Motion algorithms are now being developed to improve the human's understanding of a robots’ reachability where trajectory planning algorithms are also becoming important for robotic use in healthcare and manufacturing.
Other uses include:
Safety and security AI: Monitoring suspicious individuals and vehicles at the perimeter of sensitive areas.
Retail AI: Following the motion of shoppers throughout the store in order to track their behaviours, browsing patterns, etc.
Geospatial AI: Counting the number of animals in drone footage for purposes of ecology and conservation
Motion prediction has found its way into a variety of areas to replicate how humans use reasoning in order to predict what might happen in the future and make corresponding decisions. These algorithms primarily focus on the prediction of changes in the dynamics of the observed agents.
Examples include autonomous driving, surveillance systems, scene understanding, weather forecast and many others.
To enable working towards a single prediction model, Tesla uses eight cameras installed in the car system for sensing the vehicle's environment. Cameras are involved in taking pictures, sending them to the computer vision software and for processing in real-time. Ultimately, it helps find road edges, traffic signs, and distance estimation from other cars and pedestrians.
Pathfinding and path planning
Motion algorithms have also become important in helping where there are natural disasters when there is always a sudden and quick action needed for saving lives and properties.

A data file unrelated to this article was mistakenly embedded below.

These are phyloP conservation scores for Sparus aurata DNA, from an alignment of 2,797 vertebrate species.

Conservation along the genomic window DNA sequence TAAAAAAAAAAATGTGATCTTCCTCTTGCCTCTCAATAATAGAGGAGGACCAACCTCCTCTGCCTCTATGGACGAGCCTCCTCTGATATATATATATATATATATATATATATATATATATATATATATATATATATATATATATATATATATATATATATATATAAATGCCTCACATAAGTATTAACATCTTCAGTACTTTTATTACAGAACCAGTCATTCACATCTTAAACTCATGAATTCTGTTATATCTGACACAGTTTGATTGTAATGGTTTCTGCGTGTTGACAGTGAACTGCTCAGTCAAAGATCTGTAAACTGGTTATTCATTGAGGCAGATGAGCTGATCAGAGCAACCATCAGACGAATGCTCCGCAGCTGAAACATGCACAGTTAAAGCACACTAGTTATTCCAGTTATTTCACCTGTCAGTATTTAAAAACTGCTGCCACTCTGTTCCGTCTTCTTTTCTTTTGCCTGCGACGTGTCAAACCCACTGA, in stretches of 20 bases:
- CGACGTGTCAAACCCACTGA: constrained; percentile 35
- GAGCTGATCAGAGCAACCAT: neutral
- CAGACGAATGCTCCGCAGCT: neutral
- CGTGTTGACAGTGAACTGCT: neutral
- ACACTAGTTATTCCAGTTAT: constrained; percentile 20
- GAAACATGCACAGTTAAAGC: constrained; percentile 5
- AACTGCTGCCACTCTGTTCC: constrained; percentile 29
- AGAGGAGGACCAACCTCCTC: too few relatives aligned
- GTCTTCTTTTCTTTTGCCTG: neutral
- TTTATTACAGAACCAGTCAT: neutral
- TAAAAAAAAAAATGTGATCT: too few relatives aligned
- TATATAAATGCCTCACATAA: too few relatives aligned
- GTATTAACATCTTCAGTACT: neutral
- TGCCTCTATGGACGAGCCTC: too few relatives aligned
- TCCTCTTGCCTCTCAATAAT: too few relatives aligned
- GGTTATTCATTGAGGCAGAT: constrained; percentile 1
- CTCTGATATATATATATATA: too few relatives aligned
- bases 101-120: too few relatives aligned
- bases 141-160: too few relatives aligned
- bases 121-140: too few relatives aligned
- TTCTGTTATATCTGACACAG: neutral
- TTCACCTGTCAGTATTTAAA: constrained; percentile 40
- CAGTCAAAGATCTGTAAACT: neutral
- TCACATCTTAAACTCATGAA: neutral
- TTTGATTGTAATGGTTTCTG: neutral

Companies like Omdena are using CNNs (Convolutional Neural Networks) to develop a risk map and a pathfinding algorithm to find the shortest and safest way for an escape route solution for earthquakes.
Path planning is also one of the most crucial research problems in robotics from the perspective of the motion control engineer. It has been applied in guiding the robot to reach a particular objective from very simple trajectory planning to the selection of a suitable sequence of action.
Path planning problems may also appear in complex 3D environments involving manipulation of sophisticated objects. For a dual-crane lifting problem, for example, using a multi-objective path-planning algorithm, generates optimized paths for lifting the objects while relying on an efficient algorithm for continuous collision detection.
Motion control will continue taking over many more applications, tasks, and needs within the personal and industrial environments in an unnoticed way. This will increase requirements on the quality of motion control in terms of safety, reliability, efficiency, accuracy and precision.
Adding intelligence into devices requires a different skill set, and finding enough qualified people is becoming a challenge. Due to the increasing demand for speed, accuracy, remote possibilities and affordability, the future and scope of AI Computer vision is on the rise driven by motion algorithms. It needs global specialists like CIS to find the right skills to fulfil expectations and opportunities. Their 20 years’ experience of placing experts can be called upon to develop your next applications. Call CIS specialist Hollie Webber now on +34 960 038 627 to make sure you are on the right track.